Description of virus that causes the disease.

- influenza virus is very contagious
- can strike remarkably large numbers of people in a relatively short time
- common types of the influenza virus are A and B
- responsible for a disease commonly called "the flu."
- RNA viruses of the family Orthomyxoviridae (the influenza viruses), that affects birds and mammals
- Influenza spreads around the world in seasonal epidemics
- make up three of the five genera of the family Orthomyxoviridae
- Influenza virus can range in size from 80- 120 nanometers (nanometer=1 billionth of a meter)
- spherical shaped
- envelope protecting the nucleic acid with glycoprotein spikes attached

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Viral Specificity:
- constant changing often enables the virus to evade the immune system of the host ( changing meaning mutating )
- influenza is a respiratory infection
- virus specificity of human in vitro cytotoxic T cell responses to influenza virus

Below: On Earth, a smaller T-cell (arrow) attacks and kills a much larger influenza virus-infected target
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Symptoms and progression of the disease:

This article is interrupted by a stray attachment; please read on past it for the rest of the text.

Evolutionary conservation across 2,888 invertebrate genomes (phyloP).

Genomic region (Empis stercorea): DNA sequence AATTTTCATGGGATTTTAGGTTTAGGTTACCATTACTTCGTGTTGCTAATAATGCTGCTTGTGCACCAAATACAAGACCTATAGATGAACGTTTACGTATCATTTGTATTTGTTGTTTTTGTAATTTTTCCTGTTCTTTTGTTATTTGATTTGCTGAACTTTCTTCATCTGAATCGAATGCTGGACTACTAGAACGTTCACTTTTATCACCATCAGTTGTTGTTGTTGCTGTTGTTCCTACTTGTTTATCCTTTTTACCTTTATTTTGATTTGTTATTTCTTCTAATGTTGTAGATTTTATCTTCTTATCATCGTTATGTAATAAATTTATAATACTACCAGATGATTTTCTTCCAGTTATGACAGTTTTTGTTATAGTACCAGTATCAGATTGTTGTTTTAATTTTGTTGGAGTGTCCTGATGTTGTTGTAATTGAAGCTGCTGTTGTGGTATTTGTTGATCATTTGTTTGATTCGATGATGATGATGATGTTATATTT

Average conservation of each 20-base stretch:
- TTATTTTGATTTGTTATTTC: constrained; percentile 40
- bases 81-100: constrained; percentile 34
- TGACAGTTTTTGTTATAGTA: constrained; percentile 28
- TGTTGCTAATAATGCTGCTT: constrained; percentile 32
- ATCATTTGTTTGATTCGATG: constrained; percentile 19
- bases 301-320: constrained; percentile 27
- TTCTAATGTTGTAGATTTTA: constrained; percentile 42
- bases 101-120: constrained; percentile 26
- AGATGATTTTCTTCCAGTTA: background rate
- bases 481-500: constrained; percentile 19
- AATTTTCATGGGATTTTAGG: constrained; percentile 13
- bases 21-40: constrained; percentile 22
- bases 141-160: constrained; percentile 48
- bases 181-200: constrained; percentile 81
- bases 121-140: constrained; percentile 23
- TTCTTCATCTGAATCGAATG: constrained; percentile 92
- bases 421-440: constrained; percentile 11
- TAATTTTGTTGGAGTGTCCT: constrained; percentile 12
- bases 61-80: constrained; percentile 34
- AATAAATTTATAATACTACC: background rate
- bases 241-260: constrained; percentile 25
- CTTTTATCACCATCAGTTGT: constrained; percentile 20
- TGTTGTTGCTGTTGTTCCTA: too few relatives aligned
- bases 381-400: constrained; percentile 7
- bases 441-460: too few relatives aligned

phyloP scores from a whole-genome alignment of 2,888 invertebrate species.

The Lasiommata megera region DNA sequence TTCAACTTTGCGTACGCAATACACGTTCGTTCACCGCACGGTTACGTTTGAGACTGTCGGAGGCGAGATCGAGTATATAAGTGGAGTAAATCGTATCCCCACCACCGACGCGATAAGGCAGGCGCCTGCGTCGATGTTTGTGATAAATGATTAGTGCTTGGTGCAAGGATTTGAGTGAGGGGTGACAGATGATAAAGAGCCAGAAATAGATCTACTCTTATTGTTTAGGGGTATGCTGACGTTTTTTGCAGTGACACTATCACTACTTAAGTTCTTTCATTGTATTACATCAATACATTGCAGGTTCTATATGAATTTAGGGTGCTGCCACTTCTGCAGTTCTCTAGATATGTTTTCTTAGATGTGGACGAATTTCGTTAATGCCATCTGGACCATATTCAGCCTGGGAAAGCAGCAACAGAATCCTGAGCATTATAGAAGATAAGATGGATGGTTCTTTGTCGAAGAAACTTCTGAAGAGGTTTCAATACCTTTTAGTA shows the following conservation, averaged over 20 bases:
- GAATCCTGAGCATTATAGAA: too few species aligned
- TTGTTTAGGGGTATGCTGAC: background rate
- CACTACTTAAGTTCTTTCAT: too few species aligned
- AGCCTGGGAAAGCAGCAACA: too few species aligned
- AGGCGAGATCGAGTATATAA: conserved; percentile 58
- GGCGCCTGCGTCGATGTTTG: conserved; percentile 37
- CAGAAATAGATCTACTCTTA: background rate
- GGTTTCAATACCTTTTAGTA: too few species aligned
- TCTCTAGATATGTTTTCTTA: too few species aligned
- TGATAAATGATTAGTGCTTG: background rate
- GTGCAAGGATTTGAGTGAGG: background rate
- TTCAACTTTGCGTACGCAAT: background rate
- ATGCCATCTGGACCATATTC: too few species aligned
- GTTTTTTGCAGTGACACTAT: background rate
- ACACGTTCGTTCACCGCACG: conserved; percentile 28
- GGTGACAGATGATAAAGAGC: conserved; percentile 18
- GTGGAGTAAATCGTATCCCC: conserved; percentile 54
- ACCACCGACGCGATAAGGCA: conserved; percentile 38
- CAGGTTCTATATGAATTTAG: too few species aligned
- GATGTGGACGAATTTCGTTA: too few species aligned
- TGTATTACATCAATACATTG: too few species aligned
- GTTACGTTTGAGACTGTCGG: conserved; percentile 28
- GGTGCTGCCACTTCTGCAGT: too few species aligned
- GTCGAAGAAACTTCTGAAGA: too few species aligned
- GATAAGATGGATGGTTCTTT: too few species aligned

Chills, Moderate to high fever (101° to 103° Fahrenheit), Sore throat, Runny nose, Muscle aches, Headaches, Fatigue, Cough, Dizziness.
- happens the most in the winter, strongest during flu season
- influenza virus is constantly changing

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Common Methods of Transmission:
- typically is spread by air or by direct contact from one person to another
- three ways: (1) by direct contact with infected individuals;
(2) by contact with contaminated objects (called fomites, such as toys, doorknobs);
and (3) by inhalation of virus-laden aerosols.

Treatment and Prevention (if any):
- lots of rest
- bed rest
- drink lots of fluids to keep your body hydrated
- during flu season make sure you wash your hands more
- keep hands away from eyes, ears, and month during flu season
- avoid smoking

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- 35000 people die yearly in the United States
- don't get vaccinated if your allergic to eggs
- a world wide epidemic in 1918 the influenza virus killed 50 million people
- affects birds and mammals
- most likely to get it in late fall and winter
- children 6-23 months are in greater risk of getting complications and dying
- 4000-8000 canadiens die each year
- flu vaccines have been around since 1940

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